Tuesday, 7 February 2017

Questions (580, 582, 583)

Bernard Durkan

Question:

580. Deputy Bernard J. Durkan asked the Minister for Communications, Climate Action and Environment his plans to attain the various targets in respect of climate change such as reduction in dependency on fossil fuels, carbon reduction and encouragement of the alternative energy sector; and if he will make a statement on the matter. [6060/17]

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Bernard Durkan

Question:

582. Deputy Bernard J. Durkan asked the Minister for Communications, Climate Action and Environment the extent to which alternative non-fossil fuel resources continue to be developed in line with the need to meet EU and international targets; if it is expected to achieve the levels required; and if he will make a statement on the matter. [6063/17]

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Bernard Durkan

Question:

583. Deputy Bernard J. Durkan asked the Minister for Communications, Climate Action and Environment the extent to which natural energy resources continue to be developed and made available to the public; and if he will make a statement on the matter. [6064/17]

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Written answers (Question to Communications)

I propose to take Questions Nos. 580, 582 and 583 together.

The overarching objective of the Government's energy policy is to ensure secure and sustainable supplies of competitively priced electricity to all consumers. The Energy White Paper, published in December 2015, sets out a high-level  framework for Ireland's energy transition to a low carbon economy and society and identifies a range of measures and actions to support this aim.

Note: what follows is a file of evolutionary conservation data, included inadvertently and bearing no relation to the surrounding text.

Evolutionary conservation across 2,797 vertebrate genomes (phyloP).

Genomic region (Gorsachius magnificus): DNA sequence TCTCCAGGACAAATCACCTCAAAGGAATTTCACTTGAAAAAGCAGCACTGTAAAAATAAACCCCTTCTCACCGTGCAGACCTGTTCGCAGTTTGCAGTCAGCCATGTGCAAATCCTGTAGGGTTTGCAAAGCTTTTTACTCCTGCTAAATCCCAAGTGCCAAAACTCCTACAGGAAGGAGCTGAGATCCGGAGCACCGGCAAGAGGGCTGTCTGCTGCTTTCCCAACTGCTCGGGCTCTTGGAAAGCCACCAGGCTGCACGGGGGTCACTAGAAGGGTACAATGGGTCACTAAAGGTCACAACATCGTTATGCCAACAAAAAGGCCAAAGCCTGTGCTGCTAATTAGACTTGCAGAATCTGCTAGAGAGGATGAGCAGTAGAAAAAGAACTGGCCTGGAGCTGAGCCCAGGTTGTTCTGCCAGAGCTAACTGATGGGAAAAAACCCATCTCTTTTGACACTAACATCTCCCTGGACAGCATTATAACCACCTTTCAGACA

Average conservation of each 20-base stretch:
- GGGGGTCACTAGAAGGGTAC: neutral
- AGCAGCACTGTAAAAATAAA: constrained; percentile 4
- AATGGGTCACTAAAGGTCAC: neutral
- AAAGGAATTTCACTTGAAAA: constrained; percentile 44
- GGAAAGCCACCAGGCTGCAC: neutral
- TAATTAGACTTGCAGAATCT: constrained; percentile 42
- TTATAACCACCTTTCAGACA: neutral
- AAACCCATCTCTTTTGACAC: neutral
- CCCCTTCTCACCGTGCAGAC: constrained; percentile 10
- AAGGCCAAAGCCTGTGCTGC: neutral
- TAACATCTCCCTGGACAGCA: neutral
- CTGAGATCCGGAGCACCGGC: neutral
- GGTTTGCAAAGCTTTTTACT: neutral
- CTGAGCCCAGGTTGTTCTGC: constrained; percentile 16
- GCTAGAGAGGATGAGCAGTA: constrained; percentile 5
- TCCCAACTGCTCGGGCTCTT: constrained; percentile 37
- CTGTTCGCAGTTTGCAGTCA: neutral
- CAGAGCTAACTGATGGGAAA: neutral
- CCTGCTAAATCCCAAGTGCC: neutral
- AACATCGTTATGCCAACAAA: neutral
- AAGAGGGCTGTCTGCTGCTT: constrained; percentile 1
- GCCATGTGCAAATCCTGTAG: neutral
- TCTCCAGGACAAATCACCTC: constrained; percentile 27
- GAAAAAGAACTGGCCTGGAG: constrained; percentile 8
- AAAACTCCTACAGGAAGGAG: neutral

The 2009 EU Renewable Energy Directive sets Ireland a legally binding target of meeting 16% of our energy requirements from renewable sources by 2020. Ireland is committed to achieving this target through meeting 40% of electricity demand, 12% of heat and 10% of transport from renewable sources of energy, with the latter target also being legally binding. The Sustainable Energy Authority of Ireland (SEAI) has calculated that 25.3% of electricity, 6.5% of heat and 5.7% of transport energy requirements were met from renewable sources at end 2015. Overall, SEAI analysis shows that 9.1% of Ireland’s energy requirements in 2015 were met from renewable sources and that this avoided €286 million of fossil fuel imports. Provisional data for 2016 from SEAI shows that 27.3% of electricity demand was met from renewable sources.

The Government has a range of policy measures and schemes to incentivise the use of renewable energy and although good progress towards the target has been made to date, meeting the 16% target remains challenging. My Department is currently developing a proposed new Renewable Electricity Support Scheme (RESS) and a new Renewable Heat Incentive (RHI) Scheme, designed to assist in meeting our RES-E and RES-H targets. The introduction of any new scheme - including the overall costs and technologies to be supported - will be subject to Government approval and State Aid clearance from the European Commission.

In the transport sector, Ireland aims to meet its renewable target mainly through the increased use of sustainable biofuels, with electric vehicles also making a small contribution.  Further increases to the obligation rate in the Biofuels Obligation Scheme took effect from 1 January 2017 when the rate increased to 8% by volume.

Budget 2017 has provided over €100 million to support energy projects.  This funding will be split between the existing energy efficiency programmes and rolling out a series of new initiatives and pilots that can lay the foundation for increased investment in future years, which will also support employment in the sector.

Question No. 581 answered with Question No. 572.
Questions Nos. 582 and 583 answered with Question No. 580.